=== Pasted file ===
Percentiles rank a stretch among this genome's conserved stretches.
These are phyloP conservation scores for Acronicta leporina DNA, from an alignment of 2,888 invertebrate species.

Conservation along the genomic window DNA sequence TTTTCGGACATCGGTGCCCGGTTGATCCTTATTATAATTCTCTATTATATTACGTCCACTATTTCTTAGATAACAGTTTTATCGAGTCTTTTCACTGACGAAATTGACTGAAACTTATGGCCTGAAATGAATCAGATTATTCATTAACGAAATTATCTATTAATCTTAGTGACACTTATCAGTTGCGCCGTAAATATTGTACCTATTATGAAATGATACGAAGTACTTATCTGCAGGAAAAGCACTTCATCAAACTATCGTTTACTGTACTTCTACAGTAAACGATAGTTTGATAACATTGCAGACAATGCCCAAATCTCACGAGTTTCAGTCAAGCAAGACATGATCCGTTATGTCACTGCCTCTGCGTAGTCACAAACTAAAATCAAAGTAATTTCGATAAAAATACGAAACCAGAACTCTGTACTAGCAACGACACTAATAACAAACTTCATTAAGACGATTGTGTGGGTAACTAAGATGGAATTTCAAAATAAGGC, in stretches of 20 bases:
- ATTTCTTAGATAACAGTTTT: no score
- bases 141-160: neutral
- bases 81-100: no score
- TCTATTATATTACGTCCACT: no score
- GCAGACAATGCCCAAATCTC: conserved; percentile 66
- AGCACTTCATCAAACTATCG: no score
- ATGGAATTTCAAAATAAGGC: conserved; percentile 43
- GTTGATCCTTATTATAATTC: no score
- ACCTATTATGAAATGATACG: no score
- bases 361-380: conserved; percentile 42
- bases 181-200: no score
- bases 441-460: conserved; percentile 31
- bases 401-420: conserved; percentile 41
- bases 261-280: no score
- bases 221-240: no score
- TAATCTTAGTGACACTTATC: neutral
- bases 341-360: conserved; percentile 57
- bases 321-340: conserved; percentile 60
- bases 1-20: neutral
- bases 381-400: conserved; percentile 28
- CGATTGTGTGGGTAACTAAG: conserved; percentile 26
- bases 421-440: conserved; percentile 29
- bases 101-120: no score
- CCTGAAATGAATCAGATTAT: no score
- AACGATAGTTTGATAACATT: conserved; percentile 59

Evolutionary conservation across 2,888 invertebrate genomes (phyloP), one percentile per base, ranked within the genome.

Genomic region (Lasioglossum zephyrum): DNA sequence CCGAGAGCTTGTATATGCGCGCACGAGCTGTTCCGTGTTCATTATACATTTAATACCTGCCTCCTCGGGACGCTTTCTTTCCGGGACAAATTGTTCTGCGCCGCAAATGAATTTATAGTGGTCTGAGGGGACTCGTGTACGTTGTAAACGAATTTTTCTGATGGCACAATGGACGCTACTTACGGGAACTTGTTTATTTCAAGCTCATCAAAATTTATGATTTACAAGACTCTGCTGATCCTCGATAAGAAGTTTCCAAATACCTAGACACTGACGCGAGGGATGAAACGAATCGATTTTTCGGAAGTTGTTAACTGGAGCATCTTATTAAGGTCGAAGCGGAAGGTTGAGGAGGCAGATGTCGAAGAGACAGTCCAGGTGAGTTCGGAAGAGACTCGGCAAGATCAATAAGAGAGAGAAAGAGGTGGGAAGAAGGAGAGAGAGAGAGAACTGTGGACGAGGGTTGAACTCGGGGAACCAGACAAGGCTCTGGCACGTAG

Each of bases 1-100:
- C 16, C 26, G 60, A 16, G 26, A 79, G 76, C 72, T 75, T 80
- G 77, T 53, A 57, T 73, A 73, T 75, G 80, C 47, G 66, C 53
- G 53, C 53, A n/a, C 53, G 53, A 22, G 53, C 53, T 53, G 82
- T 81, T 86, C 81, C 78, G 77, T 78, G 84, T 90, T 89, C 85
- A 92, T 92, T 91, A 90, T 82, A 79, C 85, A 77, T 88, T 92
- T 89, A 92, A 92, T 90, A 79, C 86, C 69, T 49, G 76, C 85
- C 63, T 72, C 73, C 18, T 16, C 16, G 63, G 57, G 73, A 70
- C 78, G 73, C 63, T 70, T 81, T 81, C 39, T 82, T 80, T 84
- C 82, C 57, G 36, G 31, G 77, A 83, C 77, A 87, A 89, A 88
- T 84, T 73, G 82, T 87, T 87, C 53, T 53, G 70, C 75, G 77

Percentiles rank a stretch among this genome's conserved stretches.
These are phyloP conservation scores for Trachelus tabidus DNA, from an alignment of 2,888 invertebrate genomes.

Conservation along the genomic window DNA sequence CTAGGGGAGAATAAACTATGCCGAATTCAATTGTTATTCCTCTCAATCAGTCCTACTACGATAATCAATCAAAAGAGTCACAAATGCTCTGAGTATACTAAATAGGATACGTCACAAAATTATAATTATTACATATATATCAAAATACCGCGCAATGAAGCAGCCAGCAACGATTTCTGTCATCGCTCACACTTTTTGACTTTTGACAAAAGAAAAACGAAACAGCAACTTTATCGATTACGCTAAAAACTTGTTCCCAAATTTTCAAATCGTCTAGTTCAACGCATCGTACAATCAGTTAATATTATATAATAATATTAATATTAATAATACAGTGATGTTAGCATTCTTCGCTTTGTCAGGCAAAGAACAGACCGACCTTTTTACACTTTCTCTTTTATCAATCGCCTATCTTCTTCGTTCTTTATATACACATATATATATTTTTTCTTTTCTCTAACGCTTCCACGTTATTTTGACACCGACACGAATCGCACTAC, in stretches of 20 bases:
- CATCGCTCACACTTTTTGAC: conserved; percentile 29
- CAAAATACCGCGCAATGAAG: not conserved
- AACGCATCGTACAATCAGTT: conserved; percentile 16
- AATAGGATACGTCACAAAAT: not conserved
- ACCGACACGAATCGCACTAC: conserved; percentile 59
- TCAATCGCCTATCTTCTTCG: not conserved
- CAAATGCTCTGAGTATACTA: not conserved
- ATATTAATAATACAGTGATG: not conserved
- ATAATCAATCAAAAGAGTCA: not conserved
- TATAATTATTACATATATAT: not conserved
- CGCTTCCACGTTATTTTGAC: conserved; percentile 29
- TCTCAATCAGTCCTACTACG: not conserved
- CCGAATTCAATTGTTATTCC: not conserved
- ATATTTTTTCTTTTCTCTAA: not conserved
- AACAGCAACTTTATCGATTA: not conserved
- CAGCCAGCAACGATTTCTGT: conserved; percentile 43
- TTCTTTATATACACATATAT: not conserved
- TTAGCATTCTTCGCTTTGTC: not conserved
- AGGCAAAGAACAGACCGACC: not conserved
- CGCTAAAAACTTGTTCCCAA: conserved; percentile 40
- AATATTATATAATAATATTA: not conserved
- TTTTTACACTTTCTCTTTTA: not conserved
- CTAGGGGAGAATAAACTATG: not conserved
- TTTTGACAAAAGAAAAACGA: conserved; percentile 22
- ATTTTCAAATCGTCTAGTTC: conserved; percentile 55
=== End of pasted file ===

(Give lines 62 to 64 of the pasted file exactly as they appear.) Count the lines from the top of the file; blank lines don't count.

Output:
- TTAGCATTCTTCGCTTTGTC: not conserved
- AGGCAAAGAACAGACCGACC: not conserved
- CGCTAAAAACTTGTTCCCAA: conserved; percentile 40